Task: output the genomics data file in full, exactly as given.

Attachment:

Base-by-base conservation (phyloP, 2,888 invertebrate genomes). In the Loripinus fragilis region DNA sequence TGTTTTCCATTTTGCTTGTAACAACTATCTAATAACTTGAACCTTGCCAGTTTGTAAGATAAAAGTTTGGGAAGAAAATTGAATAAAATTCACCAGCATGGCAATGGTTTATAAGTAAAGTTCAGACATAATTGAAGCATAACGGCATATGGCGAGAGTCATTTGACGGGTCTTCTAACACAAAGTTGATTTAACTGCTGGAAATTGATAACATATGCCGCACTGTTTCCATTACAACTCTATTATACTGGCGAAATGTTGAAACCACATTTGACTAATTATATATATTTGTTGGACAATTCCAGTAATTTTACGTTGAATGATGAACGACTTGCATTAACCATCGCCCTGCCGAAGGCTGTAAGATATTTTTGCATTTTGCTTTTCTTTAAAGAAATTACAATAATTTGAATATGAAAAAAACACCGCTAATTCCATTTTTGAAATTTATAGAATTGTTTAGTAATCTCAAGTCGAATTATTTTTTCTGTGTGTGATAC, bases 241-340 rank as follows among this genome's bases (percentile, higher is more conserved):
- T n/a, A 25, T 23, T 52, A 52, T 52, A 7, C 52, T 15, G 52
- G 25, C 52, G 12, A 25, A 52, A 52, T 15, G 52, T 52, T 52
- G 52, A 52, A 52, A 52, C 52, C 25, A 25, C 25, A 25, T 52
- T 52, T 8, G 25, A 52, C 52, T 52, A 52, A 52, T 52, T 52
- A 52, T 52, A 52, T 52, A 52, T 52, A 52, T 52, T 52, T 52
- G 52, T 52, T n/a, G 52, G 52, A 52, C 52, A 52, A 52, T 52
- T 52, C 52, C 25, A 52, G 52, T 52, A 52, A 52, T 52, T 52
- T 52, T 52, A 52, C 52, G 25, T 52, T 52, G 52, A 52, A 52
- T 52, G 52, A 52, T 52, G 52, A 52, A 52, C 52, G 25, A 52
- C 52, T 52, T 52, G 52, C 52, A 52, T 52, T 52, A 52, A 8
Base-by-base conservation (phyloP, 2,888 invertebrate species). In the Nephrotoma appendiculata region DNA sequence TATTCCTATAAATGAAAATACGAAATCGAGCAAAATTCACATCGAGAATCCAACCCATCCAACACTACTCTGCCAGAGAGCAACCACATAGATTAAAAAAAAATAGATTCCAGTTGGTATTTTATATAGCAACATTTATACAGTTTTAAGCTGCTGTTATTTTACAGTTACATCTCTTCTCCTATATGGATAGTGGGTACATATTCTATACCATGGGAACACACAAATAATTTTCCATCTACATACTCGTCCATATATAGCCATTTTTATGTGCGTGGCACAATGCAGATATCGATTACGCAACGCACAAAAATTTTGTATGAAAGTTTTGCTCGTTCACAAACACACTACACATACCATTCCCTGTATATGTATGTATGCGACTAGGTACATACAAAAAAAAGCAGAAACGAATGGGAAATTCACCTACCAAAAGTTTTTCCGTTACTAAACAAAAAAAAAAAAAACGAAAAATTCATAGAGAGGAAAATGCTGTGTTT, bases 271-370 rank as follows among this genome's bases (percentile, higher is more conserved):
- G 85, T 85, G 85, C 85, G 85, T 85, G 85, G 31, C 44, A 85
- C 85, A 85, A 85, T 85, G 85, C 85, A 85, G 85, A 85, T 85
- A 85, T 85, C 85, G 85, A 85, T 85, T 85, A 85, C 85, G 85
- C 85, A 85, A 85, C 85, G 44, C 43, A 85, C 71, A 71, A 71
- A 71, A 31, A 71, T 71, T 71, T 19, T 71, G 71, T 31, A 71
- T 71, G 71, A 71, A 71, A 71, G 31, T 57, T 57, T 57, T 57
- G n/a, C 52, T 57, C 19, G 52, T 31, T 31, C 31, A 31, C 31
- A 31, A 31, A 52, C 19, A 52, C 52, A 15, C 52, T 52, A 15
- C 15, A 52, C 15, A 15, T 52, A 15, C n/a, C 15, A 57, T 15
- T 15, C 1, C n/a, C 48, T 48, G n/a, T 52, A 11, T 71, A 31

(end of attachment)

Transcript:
Base-by-base conservation (phyloP, 2,888 invertebrate genomes). In the Loripinus fragilis region DNA sequence TGTTTTCCATTTTGCTTGTAACAACTATCTAATAACTTGAACCTTGCCAGTTTGTAAGATAAAAGTTTGGGAAGAAAATTGAATAAAATTCACCAGCATGGCAATGGTTTATAAGTAAAGTTCAGACATAATTGAAGCATAACGGCATATGGCGAGAGTCATTTGACGGGTCTTCTAACACAAAGTTGATTTAACTGCTGGAAATTGATAACATATGCCGCACTGTTTCCATTACAACTCTATTATACTGGCGAAATGTTGAAACCACATTTGACTAATTATATATATTTGTTGGACAATTCCAGTAATTTTACGTTGAATGATGAACGACTTGCATTAACCATCGCCCTGCCGAAGGCTGTAAGATATTTTTGCATTTTGCTTTTCTTTAAAGAAATTACAATAATTTGAATATGAAAAAAACACCGCTAATTCCATTTTTGAAATTTATAGAATTGTTTAGTAATCTCAAGTCGAATTATTTTTTCTGTGTGTGATAC, bases 241-340 rank as follows among this genome's bases (percentile, higher is more conserved):
- T n/a, A 25, T 23, T 52, A 52, T 52, A 7, C 52, T 15, G 52
- G 25, C 52, G 12, A 25, A 52, A 52, T 15, G 52, T 52, T 52
- G 52, A 52, A 52, A 52, C 52, C 25, A 25, C 25, A 25, T 52
- T 52, T 8, G 25, A 52, C 52, T 52, A 52, A 52, T 52, T 52
- A 52, T 52, A 52, T 52, A 52, T 52, A 52, T 52, T 52, T 52
- G 52, T 52, T n/a, G 52, G 52, A 52, C 52, A 52, A 52, T 52
- T 52, C 52, C 25, A 52, G 52, T 52, A 52, A 52, T 52, T 52
- T 52, T 52, A 52, C 52, G 25, T 52, T 52, G 52, A 52, A 52
- T 52, G 52, A 52, T 52, G 52, A 52, A 52, C 52, G 25, A 52
- C 52, T 52, T 52, G 52, C 52, A 52, T 52, T 52, A 52, A 8
Base-by-base conservation (phyloP, 2,888 invertebrate species). In the Nephrotoma appendiculata region DNA sequence TATTCCTATAAATGAAAATACGAAATCGAGCAAAATTCACATCGAGAATCCAACCCATCCAACACTACTCTGCCAGAGAGCAACCACATAGATTAAAAAAAAATAGATTCCAGTTGGTATTTTATATAGCAACATTTATACAGTTTTAAGCTGCTGTTATTTTACAGTTACATCTCTTCTCCTATATGGATAGTGGGTACATATTCTATACCATGGGAACACACAAATAATTTTCCATCTACATACTCGTCCATATATAGCCATTTTTATGTGCGTGGCACAATGCAGATATCGATTACGCAACGCACAAAAATTTTGTATGAAAGTTTTGCTCGTTCACAAACACACTACACATACCATTCCCTGTATATGTATGTATGCGACTAGGTACATACAAAAAAAAGCAGAAACGAATGGGAAATTCACCTACCAAAAGTTTTTCCGTTACTAAACAAAAAAAAAAAAAACGAAAAATTCATAGAGAGGAAAATGCTGTGTTT, bases 271-370 rank as follows among this genome's bases (percentile, higher is more conserved):
- G 85, T 85, G 85, C 85, G 85, T 85, G 85, G 31, C 44, A 85
- C 85, A 85, A 85, T 85, G 85, C 85, A 85, G 85, A 85, T 85
- A 85, T 85, C 85, G 85, A 85, T 85, T 85, A 85, C 85, G 85
- C 85, A 85, A 85, C 85, G 44, C 43, A 85, C 71, A 71, A 71
- A 71, A 31, A 71, T 71, T 71, T 19, T 71, G 71, T 31, A 71
- T 71, G 71, A 71, A 71, A 71, G 31, T 57, T 57, T 57, T 57
- G n/a, C 52, T 57, C 19, G 52, T 31, T 31, C 31, A 31, C 31
- A 31, A 31, A 52, C 19, A 52, C 52, A 15, C 52, T 52, A 15
- C 15, A 52, C 15, A 15, T 52, A 15, C n/a, C 15, A 57, T 15
- T 15, C 1, C n/a, C 48, T 48, G n/a, T 52, A 11, T 71, A 31